United Kingdom Debussy, Haydn, Tchaikovsky, Wagner, Rachmaninoff.Andrei Ionuț Ioniță (cello), Yulia Matochkina (mezzo soprano), Ariunbaatar Ganbaatar (baritone), Dmitry Masleev (piano), Mariinsky Orchestra/Valery Gergiev (conductor), Cadogan Hall, London. 26.10.2015 (LB)
Debussy – Prélude à l’après-midi d’un faune
Haydn – Cello Concerto No.1 in C major, Hob. VIIB/1
Tchaikovsky – Joan’s Aria from The Maid of Orleans (1879)
Tchaikovsky – Yeletsky’s Aria from The Queen of Spades (1890)
Wagner – Prelude from Lohengrin, Act 1 (1850)
Rachmaninoff – Piano Concerto No.2 in C minor, Op.18
Valery Gergiev, outgoing principal conductor of the London Symphony Orchestra, is a demonically busy artist; he is currently director of the World Orchestra for Peace, music director of the Munich Philharmonic Orchestra, artistic and general director of the Mariinsky Orchestra, and chairman of the legendary Tchaikovsky competition. Last night, accompanied by the musicians of the Mariinsky Orchestra, he brought the gold medal winners of the XV International Tchaikovsky Competition to London’s Cadogan Hall, to showcase their talents.
He and the orchestra began proceedings with a performance of Debussy’ evocative Prélude à l’après-midi d’un faune, of which I was regrettably only able to hear the dying moments, thanks to London’s wretched infrastructure, which frustratingly saw me trapped in stationary traffic for the better part of an hour.
By the time the Romanian cellist Andrei Ionuț Ioniță walked out on stage to perform Haydn’s C major cello concerto I had fully recovered, and what a joy it was to hear string playing of such outstanding quality. At the tender age of twenty, Ioniță performs with a level of maturity that belies his years. His performance was technically beyond reproach, musically refined, and infused with an infectious spontaneity, especially in the spirited finale.
The quality of the orchestra’s contribution to the Haydn was really quite extraordinary; it fizzed, and they and Gergiev were alive to absolutely every subtle nuance. Such a dynamic and exquisitely integrated partnership was bound to excite the kind of rapturous reception it did from a packed Cadogan Hall, and Ioniță rewarded the audience with a thoughtfully articulated encore of the sarabande from Bach’s third suite for unaccompanied cello.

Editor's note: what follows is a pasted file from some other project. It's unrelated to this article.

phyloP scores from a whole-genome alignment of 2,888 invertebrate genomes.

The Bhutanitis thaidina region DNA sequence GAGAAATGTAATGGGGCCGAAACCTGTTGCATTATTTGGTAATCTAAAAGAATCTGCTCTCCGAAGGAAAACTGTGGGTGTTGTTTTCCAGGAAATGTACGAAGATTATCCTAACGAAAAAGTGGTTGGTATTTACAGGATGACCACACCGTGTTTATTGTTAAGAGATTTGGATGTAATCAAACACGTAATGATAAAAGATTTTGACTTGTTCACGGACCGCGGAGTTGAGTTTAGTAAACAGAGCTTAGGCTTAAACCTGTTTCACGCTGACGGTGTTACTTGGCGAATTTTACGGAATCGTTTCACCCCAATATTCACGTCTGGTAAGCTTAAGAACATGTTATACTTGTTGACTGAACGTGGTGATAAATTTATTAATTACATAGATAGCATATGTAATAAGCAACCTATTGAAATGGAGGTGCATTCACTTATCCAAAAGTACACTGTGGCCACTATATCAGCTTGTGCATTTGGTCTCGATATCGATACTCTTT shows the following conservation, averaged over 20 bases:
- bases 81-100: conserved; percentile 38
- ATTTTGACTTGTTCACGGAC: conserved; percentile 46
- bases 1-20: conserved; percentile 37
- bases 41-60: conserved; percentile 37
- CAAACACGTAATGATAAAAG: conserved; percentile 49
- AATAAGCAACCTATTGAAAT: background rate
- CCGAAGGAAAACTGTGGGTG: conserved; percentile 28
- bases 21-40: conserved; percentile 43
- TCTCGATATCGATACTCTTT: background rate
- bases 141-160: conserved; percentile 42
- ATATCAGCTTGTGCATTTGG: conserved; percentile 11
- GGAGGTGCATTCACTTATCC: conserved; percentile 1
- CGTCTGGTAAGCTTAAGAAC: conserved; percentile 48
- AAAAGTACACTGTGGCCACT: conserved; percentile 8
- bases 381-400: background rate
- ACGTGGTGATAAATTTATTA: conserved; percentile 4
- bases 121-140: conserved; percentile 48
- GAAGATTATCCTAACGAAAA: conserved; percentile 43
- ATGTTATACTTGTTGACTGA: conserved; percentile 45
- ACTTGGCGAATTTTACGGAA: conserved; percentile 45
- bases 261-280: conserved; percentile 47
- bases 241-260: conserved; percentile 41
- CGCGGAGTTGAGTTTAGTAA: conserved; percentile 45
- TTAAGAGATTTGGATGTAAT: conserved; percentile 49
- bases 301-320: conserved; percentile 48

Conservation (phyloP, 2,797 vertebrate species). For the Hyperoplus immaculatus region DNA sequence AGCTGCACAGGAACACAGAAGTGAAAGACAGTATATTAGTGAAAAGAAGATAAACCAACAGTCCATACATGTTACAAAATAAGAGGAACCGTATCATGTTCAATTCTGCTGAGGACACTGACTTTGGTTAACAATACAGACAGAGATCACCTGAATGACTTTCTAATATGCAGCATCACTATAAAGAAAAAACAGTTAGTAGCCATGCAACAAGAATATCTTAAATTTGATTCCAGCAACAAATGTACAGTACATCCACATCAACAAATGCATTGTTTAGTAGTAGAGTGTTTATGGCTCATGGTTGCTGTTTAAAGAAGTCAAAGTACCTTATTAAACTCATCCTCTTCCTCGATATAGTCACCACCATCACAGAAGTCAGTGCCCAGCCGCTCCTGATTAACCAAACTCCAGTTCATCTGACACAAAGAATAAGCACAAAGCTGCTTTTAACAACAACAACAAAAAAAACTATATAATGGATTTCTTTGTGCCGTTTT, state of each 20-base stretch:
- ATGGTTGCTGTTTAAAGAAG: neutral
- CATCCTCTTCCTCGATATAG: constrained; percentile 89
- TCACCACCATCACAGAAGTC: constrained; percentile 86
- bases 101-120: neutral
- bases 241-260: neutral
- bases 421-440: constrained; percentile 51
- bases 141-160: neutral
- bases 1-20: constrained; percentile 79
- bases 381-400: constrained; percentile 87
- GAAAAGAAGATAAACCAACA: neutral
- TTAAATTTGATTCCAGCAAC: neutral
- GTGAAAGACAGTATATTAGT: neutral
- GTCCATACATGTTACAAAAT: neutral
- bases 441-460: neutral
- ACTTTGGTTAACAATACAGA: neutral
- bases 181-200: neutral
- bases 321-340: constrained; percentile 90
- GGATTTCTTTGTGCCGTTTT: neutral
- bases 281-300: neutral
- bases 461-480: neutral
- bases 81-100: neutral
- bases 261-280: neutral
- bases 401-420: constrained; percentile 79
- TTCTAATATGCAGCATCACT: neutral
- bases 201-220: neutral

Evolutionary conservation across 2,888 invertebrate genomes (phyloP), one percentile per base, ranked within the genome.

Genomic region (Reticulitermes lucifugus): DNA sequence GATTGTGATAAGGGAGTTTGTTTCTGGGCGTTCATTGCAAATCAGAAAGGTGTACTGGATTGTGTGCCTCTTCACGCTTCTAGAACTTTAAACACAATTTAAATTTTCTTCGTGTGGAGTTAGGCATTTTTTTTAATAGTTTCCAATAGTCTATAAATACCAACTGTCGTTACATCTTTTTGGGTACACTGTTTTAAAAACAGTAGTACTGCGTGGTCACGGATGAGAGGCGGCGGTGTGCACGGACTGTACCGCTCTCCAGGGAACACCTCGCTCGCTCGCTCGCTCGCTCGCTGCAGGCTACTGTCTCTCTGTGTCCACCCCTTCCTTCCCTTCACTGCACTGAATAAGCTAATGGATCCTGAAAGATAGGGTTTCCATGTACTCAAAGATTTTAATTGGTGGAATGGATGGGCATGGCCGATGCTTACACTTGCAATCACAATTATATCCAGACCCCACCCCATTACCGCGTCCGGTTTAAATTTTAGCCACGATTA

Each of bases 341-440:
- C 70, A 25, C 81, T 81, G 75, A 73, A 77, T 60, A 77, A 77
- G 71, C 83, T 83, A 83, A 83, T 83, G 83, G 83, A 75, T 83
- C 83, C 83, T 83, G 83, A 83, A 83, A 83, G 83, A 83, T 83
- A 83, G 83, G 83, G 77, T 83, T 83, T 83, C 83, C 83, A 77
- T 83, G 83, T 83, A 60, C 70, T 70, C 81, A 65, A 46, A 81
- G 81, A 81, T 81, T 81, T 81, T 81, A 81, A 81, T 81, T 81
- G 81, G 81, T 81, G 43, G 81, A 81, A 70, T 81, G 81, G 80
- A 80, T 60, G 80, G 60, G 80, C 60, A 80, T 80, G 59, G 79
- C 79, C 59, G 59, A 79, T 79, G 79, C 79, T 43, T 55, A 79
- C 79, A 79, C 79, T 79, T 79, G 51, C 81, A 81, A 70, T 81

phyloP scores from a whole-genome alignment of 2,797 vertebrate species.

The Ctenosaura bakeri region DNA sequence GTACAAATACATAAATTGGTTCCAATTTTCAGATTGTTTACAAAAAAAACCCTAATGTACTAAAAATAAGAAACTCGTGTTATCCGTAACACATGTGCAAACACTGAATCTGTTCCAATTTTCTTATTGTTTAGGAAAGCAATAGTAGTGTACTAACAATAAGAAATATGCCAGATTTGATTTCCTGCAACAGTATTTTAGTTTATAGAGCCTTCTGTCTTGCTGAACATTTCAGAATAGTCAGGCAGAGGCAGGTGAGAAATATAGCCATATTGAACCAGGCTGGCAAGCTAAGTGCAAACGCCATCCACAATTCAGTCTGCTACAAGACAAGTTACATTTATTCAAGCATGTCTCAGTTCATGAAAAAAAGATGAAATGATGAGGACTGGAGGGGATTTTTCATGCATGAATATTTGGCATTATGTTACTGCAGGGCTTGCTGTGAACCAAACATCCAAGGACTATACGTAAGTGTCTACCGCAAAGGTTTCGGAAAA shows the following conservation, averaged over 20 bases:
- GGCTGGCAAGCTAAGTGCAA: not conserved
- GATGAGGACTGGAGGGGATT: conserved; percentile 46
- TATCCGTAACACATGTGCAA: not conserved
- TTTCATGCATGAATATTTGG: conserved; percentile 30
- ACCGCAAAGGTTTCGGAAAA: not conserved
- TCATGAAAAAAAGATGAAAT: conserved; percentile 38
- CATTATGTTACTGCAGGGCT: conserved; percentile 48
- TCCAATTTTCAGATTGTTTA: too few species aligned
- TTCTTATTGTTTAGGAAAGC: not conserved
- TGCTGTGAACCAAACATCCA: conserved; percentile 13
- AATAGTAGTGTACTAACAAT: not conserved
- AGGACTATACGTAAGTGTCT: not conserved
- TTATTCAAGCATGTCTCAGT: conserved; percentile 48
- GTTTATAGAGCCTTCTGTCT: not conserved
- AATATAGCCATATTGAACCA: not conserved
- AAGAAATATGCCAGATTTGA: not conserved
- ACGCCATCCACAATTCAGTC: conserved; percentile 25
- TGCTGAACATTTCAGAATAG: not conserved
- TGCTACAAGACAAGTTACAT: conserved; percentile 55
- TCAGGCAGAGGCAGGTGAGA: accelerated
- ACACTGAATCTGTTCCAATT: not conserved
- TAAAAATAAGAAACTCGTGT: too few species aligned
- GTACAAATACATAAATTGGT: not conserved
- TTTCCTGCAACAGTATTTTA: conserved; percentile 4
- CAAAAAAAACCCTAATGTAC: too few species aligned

We were then treated to two Tchaikovsky arias, one for mezzo-soprano, and the other for baritone. The Russian mezzo-soprano Yulia Matochkina benefits from a formidable and commanding presence, a persuasive personality and a richly resonant voice that was perfectly suited to Joan’s aria from The Maid of Orleans.
Mongolian baritone Ariunbaatar Ganbaatar relished his all-too brief moment in the limelight, and by the time he had finished singing Yeletsky’s aria from The Queen of Spades, his enchanting voice and personality had mesmerised the audience, who were reluctant to let him go.
Gergiev was a sensitive and supportive accompanist, and the orchestra’s magnificently colourful and scrupulously accurate contribution was once again a critical component in the success of these two performances.
After the interval, and before pianist Dmitry Masleev was to join the orchestra for the final solo performance of the evening, Gergiev and the musicians of the Mariinsky Orchestra gave us an intensely penetrating, and immensely satisfying performance of Wagner’s Prelude from Lohengrin, Act 1.
Masleev is yet another Russian sensation at the keyboard, and Rachmaninoff’s Second Piano Concerto proved to be an appropriate vehicle for his musicianship and technical firepower. It was the sensational orchestral playing however that transformed the performance. This really was the most idiomatic Rachmaninoff I have ever been privileged to hear; powerful, dramatic, tender, evocative, thought provoking and, in truth, a revelation.
Masleev’s encore of Tchaikovsky’s Scène Dansante op.72 brought proceedings to an energetic and stirring conclusion.
In a concert intended as an exhibition of individual artistic success, the true stars of the show were the musicians of the Mariinsky Orchestra, who embody a level of excellence and stunning musicianship that is all too rare nowadays. If the epithet ‘super-orchestra’ were ever to be used, then the Mariinsky Orchestra would indisputably be deserving of this exceptional accolade.